What would this tree be without the skyline throwing it into relief?
There was an elm outside my apartment window that I tried to save a few years ago. I filled up giant tubs of water in my shower, hauling them down the stairs and outside. Somehow the tubs didn’t get lighter, but the volume of water got smaller and smaller as I approached the tree each time, a symbolic offering, and not a drop more. When the city came with heavy machines to remove it, I kept watch, as one does in death, then snagged the largest log of my tree-friend that I could carry back up with me, which is generally not ok in death.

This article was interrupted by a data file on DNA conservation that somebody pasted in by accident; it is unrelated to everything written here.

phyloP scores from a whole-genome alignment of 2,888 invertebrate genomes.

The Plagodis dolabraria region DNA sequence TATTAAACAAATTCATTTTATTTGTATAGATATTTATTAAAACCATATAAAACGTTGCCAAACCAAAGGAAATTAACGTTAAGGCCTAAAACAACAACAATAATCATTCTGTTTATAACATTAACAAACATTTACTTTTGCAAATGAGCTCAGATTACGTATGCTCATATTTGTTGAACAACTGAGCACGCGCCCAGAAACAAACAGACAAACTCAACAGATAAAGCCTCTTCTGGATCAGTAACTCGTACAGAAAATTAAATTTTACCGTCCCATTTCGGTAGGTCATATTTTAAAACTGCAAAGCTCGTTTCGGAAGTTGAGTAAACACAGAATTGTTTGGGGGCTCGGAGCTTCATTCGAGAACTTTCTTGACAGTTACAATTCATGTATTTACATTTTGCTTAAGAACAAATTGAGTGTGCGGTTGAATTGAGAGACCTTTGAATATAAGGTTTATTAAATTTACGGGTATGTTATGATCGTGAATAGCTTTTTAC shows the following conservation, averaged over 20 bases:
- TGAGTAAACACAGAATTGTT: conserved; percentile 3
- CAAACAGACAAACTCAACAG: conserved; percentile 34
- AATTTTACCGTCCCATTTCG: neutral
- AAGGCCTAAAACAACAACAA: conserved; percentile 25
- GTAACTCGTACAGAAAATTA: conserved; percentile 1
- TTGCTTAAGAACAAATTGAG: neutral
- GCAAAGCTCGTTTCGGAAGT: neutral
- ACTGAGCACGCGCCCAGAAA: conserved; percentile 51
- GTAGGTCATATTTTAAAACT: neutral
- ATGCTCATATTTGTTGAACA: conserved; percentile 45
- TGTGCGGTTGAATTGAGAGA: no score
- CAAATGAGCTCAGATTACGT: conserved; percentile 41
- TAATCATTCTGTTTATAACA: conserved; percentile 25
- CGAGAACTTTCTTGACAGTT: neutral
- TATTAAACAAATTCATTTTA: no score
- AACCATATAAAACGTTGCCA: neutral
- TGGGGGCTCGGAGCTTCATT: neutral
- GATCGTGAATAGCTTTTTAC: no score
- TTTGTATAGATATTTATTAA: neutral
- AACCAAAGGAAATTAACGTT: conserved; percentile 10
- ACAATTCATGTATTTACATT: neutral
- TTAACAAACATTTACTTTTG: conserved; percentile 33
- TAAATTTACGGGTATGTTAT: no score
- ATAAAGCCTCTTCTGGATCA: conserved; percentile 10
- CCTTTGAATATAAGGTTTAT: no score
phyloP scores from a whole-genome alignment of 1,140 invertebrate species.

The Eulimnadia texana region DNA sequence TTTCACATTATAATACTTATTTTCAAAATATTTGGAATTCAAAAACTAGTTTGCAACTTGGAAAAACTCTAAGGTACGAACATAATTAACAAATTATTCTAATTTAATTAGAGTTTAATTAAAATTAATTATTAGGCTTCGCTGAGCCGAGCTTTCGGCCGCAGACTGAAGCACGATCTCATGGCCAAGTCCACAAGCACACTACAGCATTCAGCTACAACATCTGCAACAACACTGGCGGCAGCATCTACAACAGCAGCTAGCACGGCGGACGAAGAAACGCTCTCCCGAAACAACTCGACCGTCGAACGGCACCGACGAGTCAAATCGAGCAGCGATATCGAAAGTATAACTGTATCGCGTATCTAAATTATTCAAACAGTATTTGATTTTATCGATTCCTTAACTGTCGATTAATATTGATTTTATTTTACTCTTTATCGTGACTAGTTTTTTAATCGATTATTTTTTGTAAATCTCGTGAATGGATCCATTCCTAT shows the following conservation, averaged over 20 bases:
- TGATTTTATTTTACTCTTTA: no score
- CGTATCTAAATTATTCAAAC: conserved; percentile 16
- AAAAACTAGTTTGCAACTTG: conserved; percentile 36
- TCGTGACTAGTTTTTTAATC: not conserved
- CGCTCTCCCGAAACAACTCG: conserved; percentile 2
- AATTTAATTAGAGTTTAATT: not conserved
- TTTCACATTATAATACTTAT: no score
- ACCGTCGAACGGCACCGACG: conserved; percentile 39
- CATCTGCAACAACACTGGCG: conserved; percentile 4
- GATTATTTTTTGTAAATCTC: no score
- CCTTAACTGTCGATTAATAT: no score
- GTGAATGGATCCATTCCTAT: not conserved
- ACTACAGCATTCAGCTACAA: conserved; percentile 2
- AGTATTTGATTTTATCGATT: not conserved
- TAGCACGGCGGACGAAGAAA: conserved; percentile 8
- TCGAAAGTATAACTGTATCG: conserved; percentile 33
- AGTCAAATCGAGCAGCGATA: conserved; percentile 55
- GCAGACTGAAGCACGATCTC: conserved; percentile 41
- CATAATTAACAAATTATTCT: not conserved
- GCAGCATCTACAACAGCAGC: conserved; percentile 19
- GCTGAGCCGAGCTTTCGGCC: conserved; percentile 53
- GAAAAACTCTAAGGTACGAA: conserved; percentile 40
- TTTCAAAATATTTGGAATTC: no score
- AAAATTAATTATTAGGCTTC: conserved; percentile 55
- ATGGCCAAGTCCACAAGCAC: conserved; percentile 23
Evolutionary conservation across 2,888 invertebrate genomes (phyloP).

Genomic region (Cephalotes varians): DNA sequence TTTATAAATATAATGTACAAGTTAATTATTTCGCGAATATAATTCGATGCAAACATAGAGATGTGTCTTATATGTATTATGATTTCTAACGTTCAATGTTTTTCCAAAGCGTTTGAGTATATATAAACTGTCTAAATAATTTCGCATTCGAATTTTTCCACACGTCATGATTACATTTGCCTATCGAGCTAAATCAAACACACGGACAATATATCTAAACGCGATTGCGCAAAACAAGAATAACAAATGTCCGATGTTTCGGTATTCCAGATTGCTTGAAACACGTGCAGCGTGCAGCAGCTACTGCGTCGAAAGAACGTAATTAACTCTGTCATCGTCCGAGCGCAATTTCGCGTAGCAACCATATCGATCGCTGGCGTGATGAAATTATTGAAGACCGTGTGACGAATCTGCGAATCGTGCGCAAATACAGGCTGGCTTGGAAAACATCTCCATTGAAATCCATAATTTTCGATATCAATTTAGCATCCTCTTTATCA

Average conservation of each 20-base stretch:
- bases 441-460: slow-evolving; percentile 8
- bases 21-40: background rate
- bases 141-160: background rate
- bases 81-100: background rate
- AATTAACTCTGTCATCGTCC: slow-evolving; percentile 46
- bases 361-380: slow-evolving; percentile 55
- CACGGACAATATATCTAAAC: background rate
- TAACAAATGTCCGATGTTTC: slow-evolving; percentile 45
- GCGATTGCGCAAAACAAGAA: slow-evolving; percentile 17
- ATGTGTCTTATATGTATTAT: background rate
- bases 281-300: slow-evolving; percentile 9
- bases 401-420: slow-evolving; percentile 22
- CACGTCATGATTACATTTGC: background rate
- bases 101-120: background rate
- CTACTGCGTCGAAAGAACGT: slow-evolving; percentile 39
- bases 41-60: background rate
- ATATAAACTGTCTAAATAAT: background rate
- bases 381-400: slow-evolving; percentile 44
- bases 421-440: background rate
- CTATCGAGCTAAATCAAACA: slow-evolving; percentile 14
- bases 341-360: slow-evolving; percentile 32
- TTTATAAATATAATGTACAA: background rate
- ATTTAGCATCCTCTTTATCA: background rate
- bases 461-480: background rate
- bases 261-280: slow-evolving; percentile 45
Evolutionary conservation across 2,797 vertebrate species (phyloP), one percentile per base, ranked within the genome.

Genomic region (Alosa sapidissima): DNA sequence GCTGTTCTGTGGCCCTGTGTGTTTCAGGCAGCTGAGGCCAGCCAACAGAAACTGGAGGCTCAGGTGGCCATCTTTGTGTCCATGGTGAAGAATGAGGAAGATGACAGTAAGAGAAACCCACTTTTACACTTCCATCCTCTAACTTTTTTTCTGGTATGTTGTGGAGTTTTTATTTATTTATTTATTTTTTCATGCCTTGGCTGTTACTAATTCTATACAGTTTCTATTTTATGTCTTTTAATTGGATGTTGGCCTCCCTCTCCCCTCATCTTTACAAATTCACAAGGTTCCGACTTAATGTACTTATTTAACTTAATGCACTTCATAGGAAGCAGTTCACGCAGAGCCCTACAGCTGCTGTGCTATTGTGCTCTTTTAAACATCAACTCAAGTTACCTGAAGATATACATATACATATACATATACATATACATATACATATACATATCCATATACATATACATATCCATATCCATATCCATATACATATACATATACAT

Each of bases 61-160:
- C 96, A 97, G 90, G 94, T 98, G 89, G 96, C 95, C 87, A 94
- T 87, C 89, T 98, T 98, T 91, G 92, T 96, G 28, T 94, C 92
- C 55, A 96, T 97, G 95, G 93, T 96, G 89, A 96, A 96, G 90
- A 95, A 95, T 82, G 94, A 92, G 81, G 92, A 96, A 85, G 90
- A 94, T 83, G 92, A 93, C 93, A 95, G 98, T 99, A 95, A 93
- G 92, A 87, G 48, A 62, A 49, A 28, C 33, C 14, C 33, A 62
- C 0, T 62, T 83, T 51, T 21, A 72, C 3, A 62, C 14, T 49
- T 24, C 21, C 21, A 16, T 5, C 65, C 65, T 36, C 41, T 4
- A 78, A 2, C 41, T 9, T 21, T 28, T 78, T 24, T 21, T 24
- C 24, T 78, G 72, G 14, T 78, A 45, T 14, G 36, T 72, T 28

I’m intrigued by the (urban) relationships we can have with trees, if we choose. Right now, our streets are designed for cars, with people and trees the symbolic and sacrificial offerings (minus the sense of ceremony and meaning). To walk down the center (not the sidelined sidewalks!) of a street lined by mature trees? To clamber up into a blossoming cherry tree post-spring-run? To whisper to that low-branching oak as I pass? To see my city, the backdrop for bare winter branches? As we reclaim our cities and public spaces for people instead of cars, we reconnect with trees, too.